When in 1919, Robert was called out by a frightened country doctor in the dark night of a prairie winter to assist with an emergency appendectomy he had none of the armoury of today's physicians and surgeons; it was miles by sleigh to the nearest hospital, there was no communication, no antibiotics, no anesthetic. There was only his experience and skill as a surgeon. He was ready to operate on a gaslit kitchen table in an isolated farmhouse but was immediately caught up in a tragedy, an ethical dilemma where all of his life experiences, values and skills as a physician and surgeon were put to the test. Was he about to become an unwilling accomplice to medical manslaughter? What more could Robert have done to prevent the horror that ensued when another doctor’s incompetence was compounded with stubborn pride?
MEDICAL MAN is set in the wild west of frontier medicine in Alberta during the early years of the 20th century. The story begins in 1900 when T. Robert Ross leaves his position as a Hudson's Bay Company trader to marry "the prettiest schoolteacher he had ever seen" and to study medicine in Kingston Ontario. In 1909, he and his young family join the flood of immigrants traveling to the new western provinces where he builds a small hospital and begins to practise medicine in the isolated prairie town of Bow Island. This captivating tale follows Robert and his family to Lethbridge, Coleman, and finally Drumheller.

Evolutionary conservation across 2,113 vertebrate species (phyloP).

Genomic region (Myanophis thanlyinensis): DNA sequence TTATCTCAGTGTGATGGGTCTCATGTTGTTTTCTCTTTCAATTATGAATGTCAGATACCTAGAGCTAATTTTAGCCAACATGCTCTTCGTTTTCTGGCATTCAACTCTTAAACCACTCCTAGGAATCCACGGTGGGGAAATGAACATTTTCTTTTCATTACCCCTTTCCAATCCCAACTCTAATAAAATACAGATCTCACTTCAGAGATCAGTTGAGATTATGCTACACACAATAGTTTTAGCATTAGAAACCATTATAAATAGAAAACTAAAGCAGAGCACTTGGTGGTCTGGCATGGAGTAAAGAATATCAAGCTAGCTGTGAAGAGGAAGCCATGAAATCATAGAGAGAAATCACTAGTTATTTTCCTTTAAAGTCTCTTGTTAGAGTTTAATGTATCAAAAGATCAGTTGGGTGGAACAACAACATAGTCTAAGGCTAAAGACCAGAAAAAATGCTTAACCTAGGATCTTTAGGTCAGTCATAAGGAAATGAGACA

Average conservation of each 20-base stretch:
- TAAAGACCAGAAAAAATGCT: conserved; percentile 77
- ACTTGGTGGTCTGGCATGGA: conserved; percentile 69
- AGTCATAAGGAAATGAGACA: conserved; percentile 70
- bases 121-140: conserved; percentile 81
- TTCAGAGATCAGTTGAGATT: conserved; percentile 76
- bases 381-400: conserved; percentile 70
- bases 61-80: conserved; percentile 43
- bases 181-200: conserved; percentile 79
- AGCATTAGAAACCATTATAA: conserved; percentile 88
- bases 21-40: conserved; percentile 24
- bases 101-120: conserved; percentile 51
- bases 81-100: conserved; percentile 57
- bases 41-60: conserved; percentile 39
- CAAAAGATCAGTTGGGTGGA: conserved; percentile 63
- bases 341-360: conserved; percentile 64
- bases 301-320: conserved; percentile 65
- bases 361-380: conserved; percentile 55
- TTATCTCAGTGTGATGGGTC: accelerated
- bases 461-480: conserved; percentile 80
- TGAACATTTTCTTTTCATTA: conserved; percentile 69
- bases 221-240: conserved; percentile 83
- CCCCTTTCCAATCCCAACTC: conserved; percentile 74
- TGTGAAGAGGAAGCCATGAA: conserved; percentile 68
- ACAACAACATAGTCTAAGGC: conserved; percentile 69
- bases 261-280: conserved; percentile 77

Robert's life and medical career span nearly a century of powerful events in Canadian and world history throughout the era often called the "golden age of medicine" for its remarkable discoveries and changes, including the introduction of what was then called state medicine.